Once upon a time and time again there was a king who had three sons to whom he said he would give the crown to the one who brought him the blue water hyacinth. The three sons threw themselves into the search, each on his own path to find it out in the wide world.
The youngest found the flower and contentedly stuck it into his sock in case he encountered his brothers so they would not see it. In the middle of a dry stream his brothers found him and they knew that he had the flower on him and one said to the other, “What shall we do to take it from him and win ourselves the crown?”
The other replied, “Kill him.”
And so, that is what they did, burying him in the sand afterward.
Since there were two of them and only one flower, they tossed a coin to see who would win and luck favored the eldest. Pleased, he went home and when he arrived he gave the flower to his father. The King declared him the heir to the crown.
At that moment, a shepherd passed by the place where the youngest brother was buried and saw a white reed coming out of the ground there. He pulled it out and made a flute with it. He played it and it said:
Play, play, dear shepherd and go forth from this land for the flower of the blue hyacinth, they took my life in a river of sand.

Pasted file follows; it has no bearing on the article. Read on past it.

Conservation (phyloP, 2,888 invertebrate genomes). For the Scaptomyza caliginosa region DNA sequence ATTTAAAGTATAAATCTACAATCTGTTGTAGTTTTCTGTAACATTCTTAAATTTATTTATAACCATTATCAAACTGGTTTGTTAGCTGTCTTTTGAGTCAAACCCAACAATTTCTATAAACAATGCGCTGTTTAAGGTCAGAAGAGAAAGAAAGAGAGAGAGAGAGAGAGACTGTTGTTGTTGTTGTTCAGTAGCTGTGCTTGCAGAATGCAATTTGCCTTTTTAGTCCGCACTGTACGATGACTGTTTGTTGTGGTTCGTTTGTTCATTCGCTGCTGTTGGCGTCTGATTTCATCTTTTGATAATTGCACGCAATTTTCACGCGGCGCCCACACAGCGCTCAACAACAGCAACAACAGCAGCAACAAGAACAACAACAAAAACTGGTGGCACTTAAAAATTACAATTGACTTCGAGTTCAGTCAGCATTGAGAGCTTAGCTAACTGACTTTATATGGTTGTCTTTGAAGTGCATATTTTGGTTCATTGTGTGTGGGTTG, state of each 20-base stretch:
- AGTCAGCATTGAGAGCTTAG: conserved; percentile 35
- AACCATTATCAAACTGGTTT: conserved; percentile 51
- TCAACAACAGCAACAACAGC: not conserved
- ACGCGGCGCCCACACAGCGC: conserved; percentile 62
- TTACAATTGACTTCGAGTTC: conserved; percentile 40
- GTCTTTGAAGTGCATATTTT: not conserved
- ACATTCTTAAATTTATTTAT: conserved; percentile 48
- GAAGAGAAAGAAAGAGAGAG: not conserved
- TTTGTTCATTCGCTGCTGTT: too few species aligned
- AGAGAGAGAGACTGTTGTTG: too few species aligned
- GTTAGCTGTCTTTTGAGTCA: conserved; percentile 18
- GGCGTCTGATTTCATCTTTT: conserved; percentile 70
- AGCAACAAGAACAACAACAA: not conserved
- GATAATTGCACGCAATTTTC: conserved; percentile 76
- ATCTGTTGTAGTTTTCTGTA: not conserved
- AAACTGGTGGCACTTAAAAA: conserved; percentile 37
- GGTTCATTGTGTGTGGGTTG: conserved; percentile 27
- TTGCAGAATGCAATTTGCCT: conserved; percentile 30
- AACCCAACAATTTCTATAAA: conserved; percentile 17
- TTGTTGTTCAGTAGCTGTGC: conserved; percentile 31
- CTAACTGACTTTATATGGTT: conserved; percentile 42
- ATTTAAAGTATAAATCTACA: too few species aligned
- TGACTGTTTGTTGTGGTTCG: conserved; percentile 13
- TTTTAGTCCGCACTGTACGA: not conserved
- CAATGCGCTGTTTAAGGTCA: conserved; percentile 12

He played this flute as he passed the palace of the King who, having heard the flute, came out and called out to the shepherd and said, “Come up and play me that flute, I want to hear it.”
The shepherd entered and he played the flute which repeated its song. The King ordered his sons be called up and he had the shepherd to tell him where he had gotten that flute. The shepherd took them to the place where he had found the flute and the King said to his sons, “Are you the ones who took your brother’s life?”
But they said they had not.
Their father ordered the sand be dug up in that place and they found the youngest alive and well, only missing a finger which had been left poking out when they buried him and it had been that which had served as a flute and the father gave the crown to his youngest son and punished his brothers.
He lived and reined for many years, always missing one finger.
The story now penned, comes to the end, like smoke through the chimney its verses wend.